Simon Shaw: Redrawing the boundaries

Lincoln-born graphic design magnate Simon Shaw is surrounded by souvenirs of achievement in his quirky terrace offices in the city’s West Parade; a glistening Heist Silver Award, Top 100 Agency recognitions dating back to 2009, faded former emblems of brands reinvented and last vestiges of work before Mac computers. What started as a ‘knack for colouring in’ has evolved into a 27-year creative career and an enviable design and digital communications business.

Optima was born with a mantra that stuck: “Our next piece of work will be the best we ever do,” and since its creation, conceived during a seven-month honeymoon on a beach in India, it’s been forward thinking all the way.


This feature interview was first published in issue 66 of the Lincolnshire Business weekly magazine, now available to read at www.lincsbusiness.co. Subscribe to the email newsletter to receive the latest edition in your inbox this Friday.

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It all started in 1995 with just 27-year-old Simon, armed with 105 letters to send to prospective clients. Now a well-oiled team of 19 boast an award-winning portfolio and local clients such as Branston (Tesco’s biggest potato supplier), Pipers Crisps and Lincoln BIG, as well as national and international names like Tata Steel, WWF (World Wide Fund for Nature) and ILO (International Labour Organization).

Optima found its wings in breaking international borders, but its heart will always belong to Lincoln, and Simon believes that with the right infrastructure and enough innovators ready to push the boundaries, anything is possible from the ‘shire he knows and loves. “Lincoln and Lincolnshire is a great place to be. I’m very proud to live here and thanks to technology and our can-do attitude we know we can reach out to a lot of people.

“If you took a little bit of London and transposed it to Lincoln, the work we do, our ethos here, the way we plan work and the quality of work we do, it’s like that. When we come up against London agencies I know we can compete. Sometimes you just need to really confirm that in your mind’s eye and go for it. I think any business nowadays needs to think of itself as an international business.”

Simon Shaw, Managing Director for Optima. Photo: Steve Smailes

Simon Shaw, Managing Director for Optima. Photo: Steve Smailes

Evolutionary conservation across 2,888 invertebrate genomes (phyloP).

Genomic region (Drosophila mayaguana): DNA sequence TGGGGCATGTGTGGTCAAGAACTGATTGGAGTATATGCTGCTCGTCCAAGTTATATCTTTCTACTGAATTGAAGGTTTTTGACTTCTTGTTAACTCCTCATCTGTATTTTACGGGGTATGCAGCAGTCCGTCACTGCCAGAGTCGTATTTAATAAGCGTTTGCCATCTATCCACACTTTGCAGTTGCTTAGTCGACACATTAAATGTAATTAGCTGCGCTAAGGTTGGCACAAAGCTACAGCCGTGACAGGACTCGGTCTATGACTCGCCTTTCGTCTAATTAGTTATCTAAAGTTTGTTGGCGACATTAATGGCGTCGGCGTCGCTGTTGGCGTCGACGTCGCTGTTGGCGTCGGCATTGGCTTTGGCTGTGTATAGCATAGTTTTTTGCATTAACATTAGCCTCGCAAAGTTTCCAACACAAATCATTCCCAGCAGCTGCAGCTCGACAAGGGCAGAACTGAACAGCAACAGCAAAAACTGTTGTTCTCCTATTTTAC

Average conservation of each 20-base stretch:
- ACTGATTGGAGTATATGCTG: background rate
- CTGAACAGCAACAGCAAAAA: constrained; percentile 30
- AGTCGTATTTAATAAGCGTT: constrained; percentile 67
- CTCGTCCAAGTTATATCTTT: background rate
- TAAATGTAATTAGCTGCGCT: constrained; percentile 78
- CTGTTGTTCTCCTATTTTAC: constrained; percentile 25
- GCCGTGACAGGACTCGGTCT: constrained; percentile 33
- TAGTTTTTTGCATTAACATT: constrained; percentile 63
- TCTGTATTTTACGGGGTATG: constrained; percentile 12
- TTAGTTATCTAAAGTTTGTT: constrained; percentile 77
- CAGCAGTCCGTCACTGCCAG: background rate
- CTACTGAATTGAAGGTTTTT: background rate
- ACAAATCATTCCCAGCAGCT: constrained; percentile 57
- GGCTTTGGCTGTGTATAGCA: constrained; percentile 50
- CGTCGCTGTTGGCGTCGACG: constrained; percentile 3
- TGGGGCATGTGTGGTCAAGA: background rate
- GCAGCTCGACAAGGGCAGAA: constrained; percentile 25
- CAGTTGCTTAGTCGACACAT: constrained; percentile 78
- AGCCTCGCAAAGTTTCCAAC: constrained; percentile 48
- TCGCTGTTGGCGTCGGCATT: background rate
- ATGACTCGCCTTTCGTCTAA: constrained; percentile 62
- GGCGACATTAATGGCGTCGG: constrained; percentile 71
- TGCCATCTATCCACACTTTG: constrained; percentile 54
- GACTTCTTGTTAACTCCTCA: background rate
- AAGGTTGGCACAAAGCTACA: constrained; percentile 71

How times change

Simon was born in the village of Navenby and went to school in Branston near Lincoln. Thanking his art teacher father for his creative genes, he considers his most commended schooling pursuit to be ‘colouring and sciences’. “I was the kid at the back who was sat colouring in really well while everyone else could do the maths and English,” he joked. “I actually wanted to be an architect. I had a fantastic art teacher though who really inspired me and convinced me to get my graphic design portfolio together instead.

“At 18, when everyone else usually goes to do a foundation graphic design or art course, he got my level to such a standard that they took me direct to university. I was also the only one in the year who got a first-class degree.

“I’ve always had good tutors and people who have seen potential in me. I think you need to listen to the people who believe in you and what you are good at.”

On graduating from Coventry University, Simon cut his teeth at the (now former) Negus & Negus agency, based in London, and his first creative role certainly didn’t lack challenge. At that time, the company was working with brands including British Airways, British Gas, DSS and projects like Port Greenwich, which later became the Millennium Dome. “The first job I did for them was to put a brand on the back of a tail plane,” said Simon. “I also worked on Concorde in flight entertainment guides for first class, that’s where I learnt all about language setting. Now, when we do lots of overseas work like for Lincoln College Group’s Saudi Arabia campus, we can handle type settings and that style.

“You had to do a lot of leg work in those days. I’d be the one doing corporate identity manuals, and before they bought a Mac in 1989 we would design them, lay them out and stick them onto boards, they would be typed out by a typist and then you’d photocopy them.” Simon still keeps hold of his first manuals, easily reliving the tasks.

Continue reading the  full cover interview with Simon Shaw in Issue 66.

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